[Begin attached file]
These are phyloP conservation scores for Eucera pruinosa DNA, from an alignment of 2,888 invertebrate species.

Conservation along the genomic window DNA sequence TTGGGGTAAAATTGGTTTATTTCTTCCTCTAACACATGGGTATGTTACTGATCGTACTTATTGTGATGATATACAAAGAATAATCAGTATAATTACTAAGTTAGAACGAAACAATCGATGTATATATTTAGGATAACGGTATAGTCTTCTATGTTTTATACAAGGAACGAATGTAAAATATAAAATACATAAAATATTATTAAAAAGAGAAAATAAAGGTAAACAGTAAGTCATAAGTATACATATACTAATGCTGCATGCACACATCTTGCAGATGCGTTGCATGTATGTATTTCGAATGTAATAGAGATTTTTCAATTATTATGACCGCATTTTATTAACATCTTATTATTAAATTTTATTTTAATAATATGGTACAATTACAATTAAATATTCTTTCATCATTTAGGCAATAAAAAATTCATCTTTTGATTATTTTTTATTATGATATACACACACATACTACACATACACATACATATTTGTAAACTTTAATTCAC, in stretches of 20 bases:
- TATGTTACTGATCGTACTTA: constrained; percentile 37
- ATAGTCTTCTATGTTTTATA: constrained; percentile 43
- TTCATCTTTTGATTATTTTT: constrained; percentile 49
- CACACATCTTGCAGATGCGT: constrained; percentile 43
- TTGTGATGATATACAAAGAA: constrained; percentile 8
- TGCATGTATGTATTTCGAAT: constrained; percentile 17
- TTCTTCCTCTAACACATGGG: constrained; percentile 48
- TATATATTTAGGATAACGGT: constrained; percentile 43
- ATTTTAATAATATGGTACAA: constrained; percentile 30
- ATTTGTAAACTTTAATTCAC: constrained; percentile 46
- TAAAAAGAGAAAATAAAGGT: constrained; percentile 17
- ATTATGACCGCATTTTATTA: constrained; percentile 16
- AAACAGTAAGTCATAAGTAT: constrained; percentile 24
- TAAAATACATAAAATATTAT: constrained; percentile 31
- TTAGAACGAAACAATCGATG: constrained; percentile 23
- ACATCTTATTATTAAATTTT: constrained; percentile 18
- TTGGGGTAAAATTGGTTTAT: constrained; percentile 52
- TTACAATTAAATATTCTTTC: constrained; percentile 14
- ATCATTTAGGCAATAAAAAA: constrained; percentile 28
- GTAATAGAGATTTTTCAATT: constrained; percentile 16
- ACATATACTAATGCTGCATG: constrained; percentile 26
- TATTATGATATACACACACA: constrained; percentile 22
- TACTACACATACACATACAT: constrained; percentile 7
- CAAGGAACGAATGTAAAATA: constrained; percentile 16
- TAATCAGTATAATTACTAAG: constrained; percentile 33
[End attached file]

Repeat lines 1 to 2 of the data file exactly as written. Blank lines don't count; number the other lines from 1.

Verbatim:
These are phyloP conservation scores for Eucera pruinosa DNA, from an alignment of 2,888 invertebrate species.

Conservation along the genomic window DNA sequence TTGGGGTAAAATTGGTTTATTTCTTCCTCTAACACATGGGTATGTTACTGATCGTACTTATTGTGATGATATACAAAGAATAATCAGTATAATTACTAAGTTAGAACGAAACAATCGATGTATATATTTAGGATAACGGTATAGTCTTCTATGTTTTATACAAGGAACGAATGTAAAATATAAAATACATAAAATATTATTAAAAAGAGAAAATAAAGGTAAACAGTAAGTCATAAGTATACATATACTAATGCTGCATGCACACATCTTGCAGATGCGTTGCATGTATGTATTTCGAATGTAATAGAGATTTTTCAATTATTATGACCGCATTTTATTAACATCTTATTATTAAATTTTATTTTAATAATATGGTACAATTACAATTAAATATTCTTTCATCATTTAGGCAATAAAAAATTCATCTTTTGATTATTTTTTATTATGATATACACACACATACTACACATACACATACATATTTGTAAACTTTAATTCAC, in stretches of 20 bases: